September 12, 2017
Originally published February 27, 2008
image by Filipe Dias, the Algarve, Portugal. Eclipse prediction graphic by Fred Espenak, NASA/GSFC
I took this picture of the Earth's umbra, during the last eclipse. It's the only one I know of the kind. It is a long exposure on film tracking the umbra, rather than the Moon or the sky. Exposure ranged from 1:30 UT to roughly 4:45 UT. To track it, I sampled the umbra's coordinates every 15 minutes, and calculated an average tracking speed between each position. I then manually and periodically inputted the adequate tracking speed to the equatorial mount to follow it. Unfortunately, there were some high clouds and a lot of humidity in the beginning of the eclipse (top of image), which contributed to the glow before totality. Also unfortunately, the weather forced the exposure to end before the expected time of 5:30 UT, so the Moon trail was not symmetrical. The next chance to do something similar or better from over here will be on the 26th of June 2029!! At least it will be summer :)
Note: I encourage people to repeat this mapping of the umbra on the upcoming partial eclipse in August!
Feb 20, 2008, 1:30-4:45 UT. Kodak E200 120 film on a Kiev60 camera, through an FS-102 @ F/6, apertured-down to 50mm and using two polarizing filter rotated ~85 degrees from each other to cut a lot of moon light and prevent saturating the background. Guide-scope was a Bresser 70mm F/10, with an Atik-2HS camera (field of view of: 23 x 17 arc-minutes). I wanted to guide on Regulus, unfortunately the glow was too strong, and I chose the next bright "thing" around, which was Saturn! As Saturn moves in the sky, I did not "guide" on it, I just used it to check if tracking was going OK.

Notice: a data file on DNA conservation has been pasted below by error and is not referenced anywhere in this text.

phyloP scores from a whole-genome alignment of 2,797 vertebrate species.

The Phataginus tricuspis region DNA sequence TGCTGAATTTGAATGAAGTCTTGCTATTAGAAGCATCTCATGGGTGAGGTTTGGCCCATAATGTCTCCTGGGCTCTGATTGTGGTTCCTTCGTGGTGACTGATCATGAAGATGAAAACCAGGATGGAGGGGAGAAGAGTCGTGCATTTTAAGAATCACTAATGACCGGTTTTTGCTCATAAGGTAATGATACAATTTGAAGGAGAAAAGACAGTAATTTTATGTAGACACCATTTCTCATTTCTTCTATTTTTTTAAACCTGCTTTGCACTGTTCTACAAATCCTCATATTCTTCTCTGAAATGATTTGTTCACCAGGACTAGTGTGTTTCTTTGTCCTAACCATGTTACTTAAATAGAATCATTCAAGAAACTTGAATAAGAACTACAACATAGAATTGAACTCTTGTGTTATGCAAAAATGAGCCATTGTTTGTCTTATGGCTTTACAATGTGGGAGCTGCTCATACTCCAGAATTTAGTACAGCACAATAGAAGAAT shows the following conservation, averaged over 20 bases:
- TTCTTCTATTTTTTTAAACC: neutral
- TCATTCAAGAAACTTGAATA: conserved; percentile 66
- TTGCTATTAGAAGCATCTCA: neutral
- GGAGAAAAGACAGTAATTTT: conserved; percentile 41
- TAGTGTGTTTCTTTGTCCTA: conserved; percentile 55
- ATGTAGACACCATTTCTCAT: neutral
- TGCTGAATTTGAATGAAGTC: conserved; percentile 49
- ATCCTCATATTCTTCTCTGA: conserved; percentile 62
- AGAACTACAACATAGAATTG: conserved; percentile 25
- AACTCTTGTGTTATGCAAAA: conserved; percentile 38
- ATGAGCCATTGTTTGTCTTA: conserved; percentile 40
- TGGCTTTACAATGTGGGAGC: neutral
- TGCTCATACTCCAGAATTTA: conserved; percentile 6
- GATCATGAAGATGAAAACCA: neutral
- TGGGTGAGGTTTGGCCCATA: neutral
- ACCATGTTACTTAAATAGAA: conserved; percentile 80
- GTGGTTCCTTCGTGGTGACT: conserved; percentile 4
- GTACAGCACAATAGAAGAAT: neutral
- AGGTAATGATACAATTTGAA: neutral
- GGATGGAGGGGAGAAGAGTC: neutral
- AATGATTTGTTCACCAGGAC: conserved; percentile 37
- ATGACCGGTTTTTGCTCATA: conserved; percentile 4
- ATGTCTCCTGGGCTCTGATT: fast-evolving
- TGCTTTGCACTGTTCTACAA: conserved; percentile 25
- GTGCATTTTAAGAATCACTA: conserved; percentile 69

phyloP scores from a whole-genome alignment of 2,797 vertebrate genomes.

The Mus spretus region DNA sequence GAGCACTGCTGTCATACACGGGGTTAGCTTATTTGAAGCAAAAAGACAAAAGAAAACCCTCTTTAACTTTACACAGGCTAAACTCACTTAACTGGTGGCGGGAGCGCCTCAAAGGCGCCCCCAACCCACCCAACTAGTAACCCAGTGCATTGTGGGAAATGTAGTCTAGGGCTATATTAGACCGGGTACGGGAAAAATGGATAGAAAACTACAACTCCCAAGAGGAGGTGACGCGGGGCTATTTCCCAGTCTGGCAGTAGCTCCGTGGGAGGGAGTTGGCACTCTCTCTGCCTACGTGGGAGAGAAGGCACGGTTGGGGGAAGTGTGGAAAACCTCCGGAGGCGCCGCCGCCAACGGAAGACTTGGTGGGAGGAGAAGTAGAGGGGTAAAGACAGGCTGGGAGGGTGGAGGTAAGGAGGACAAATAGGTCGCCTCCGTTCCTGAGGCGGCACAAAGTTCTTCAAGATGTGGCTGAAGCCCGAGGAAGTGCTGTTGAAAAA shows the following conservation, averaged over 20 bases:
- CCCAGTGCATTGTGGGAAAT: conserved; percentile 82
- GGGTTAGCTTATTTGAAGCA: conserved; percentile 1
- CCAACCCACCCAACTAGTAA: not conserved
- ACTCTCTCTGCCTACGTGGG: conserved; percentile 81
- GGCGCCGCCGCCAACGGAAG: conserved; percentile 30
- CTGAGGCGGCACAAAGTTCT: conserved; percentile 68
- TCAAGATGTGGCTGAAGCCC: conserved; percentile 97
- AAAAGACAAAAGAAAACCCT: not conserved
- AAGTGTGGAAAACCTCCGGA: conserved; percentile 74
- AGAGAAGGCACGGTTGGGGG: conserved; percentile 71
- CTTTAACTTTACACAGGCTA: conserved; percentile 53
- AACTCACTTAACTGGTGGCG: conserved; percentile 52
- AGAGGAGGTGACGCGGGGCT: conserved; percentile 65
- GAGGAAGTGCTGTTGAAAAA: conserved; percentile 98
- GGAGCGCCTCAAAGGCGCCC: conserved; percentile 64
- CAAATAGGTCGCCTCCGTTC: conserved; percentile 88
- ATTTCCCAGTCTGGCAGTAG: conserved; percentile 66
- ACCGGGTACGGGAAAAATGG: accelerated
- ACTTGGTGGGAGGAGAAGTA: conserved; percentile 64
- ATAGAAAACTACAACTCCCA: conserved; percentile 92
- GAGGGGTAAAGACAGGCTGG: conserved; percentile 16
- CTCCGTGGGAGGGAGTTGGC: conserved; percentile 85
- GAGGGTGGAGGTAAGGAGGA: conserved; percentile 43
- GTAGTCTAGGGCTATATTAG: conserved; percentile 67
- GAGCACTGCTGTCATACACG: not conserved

Another image of just near totality phase - note the different direction of movement of Regulus - top right.
Yesterday's LPOD: From Orbit?
Tomorrow's LPOD: Sim Pole
(1) The astrophotogrpaher Akira Fujii took a similar photograph of the 30 December 1982 lunar eclipse, which can be seen at: http://www.davidmalin.com/fujii/source/af11-07_72.html
Images tracking the anti-solar point (the center of the Earth's shadow) are valuable for teaching students that the ancient Greeks understood that the Earth was spherical and was at least 3 times larger than the Moon.
(2) Thanks for this double history lesson! Fujii's image is wonderful but to me doesn't give the same sense of movement as Filipe's.
- tychocrater Feb 27, 2008
(3) Nice new maps of moon’s rugged south polar region here http://www.nasa.gov/mission_pages/exploration/mmb/022708.html
(4) For some reason, the comment section for the 2-28-08 LPOD is navigating back to this page when I click "here". (??)
(5) Oops - I fixed it. Thanks, Bill!